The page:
PEACE I leave with you; my peace I give to you. I do not give to you as the world gives.” Christians were celebrating last month the mystery of faith that Jesus Christ, the Prince of Peace, was put to death by a military power in an occupied country, and that he overcame death and rose again to bring new life to all who would recognize in his trial and Passion their own judgment and that of the present world order. Throughout this holy period, paradoxically, the nations of the NATO alliance, with their mainly Christian inheritance, waged war unabatedly. It has been an Easter in Europe like none other in recent memory. It has shown that the peace, which the world gives in 1999, is no more certain than the pax romana that Pilate represented on the first Good Friday. Christians may argue among themselves about the necessity or justice of waging war in Kosovo; but they are all bound to accept the truth that it is not within human power unaided to end the Balkan crisis.
NATO’s military engagement with President Slobodan Milosevic and Serbian forces, reflecting as it does the organization’s wider ambition to act as the “policeman of Europe,” has had its own logic. Part of that logic is that NATO cannot afford to be defeated or humiliated by this wicked man. NATO’s aim has been to enable the Kosovar Albanians to return to their homes. Given the tactics of the Serbians in disposing their troops close to Kosovar villages, and their superior knowledge of their own territory, it has always been likely that NATO ground troops will at some point be needed to ensure the safety of the Kosovar Albanians. Yet, in America particularly, there has been timorousness about commitment at this level which, although understandable in view of the Vietnam War, has meant that moral rhetoric was not matched by comparable moral conviction.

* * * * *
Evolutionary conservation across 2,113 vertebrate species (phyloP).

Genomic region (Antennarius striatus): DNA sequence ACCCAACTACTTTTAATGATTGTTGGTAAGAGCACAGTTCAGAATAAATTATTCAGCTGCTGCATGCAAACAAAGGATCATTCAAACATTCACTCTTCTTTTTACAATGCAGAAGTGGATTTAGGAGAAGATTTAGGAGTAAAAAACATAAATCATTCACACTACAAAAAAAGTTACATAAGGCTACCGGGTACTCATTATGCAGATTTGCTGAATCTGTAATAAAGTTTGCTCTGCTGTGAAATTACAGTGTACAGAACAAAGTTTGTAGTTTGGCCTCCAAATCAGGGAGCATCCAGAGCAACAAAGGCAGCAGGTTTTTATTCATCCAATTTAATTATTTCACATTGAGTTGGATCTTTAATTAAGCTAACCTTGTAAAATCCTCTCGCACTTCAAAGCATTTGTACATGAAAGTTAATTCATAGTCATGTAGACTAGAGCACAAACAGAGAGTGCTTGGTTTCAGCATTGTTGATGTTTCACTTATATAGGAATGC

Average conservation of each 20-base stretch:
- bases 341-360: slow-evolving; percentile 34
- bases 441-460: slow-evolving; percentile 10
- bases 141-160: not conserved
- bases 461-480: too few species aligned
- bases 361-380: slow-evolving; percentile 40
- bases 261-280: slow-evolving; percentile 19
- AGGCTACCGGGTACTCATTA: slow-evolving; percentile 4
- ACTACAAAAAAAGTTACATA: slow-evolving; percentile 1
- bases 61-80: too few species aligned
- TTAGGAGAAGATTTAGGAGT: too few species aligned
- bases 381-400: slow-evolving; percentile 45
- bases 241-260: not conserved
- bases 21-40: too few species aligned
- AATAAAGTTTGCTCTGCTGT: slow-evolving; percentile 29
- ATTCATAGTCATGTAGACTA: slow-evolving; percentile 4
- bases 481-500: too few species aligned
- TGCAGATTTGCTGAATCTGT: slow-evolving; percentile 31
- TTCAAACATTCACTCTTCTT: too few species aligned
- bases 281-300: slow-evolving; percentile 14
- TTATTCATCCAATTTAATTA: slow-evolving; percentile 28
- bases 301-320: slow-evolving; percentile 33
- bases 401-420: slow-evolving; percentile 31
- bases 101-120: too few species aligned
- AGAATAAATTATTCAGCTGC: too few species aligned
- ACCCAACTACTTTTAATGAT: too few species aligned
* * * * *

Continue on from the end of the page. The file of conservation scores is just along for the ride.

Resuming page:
At press time, there was an announcement from the Serbian side of a ceasefire. Given the untrustworthy character of the Serbian leader, this was being viewed with skepticism by NATO. More significant, however, in the longer term is the skepticism or confidence of the thousands of Kosovar refugees whose future has also been hanging in the balance. Unless they can return to their homes with a reasonable hope for the future, we are faced with a choice between a vast refugee operation in the Balkans (where somehow it must be ensured that neighbouring states are not destabilized), or dispersal of these displaced people around Europe. Neither solution will be cheap or without problems, but in the short term one or the other is as essential as military courage to any resistance to Mr. Milosevic which is “begun, continued and ended” in a Christian spirit.
This article appeared as the editorial comment in the April 9 edition of the Church Times, London, England. Reprinted by permission.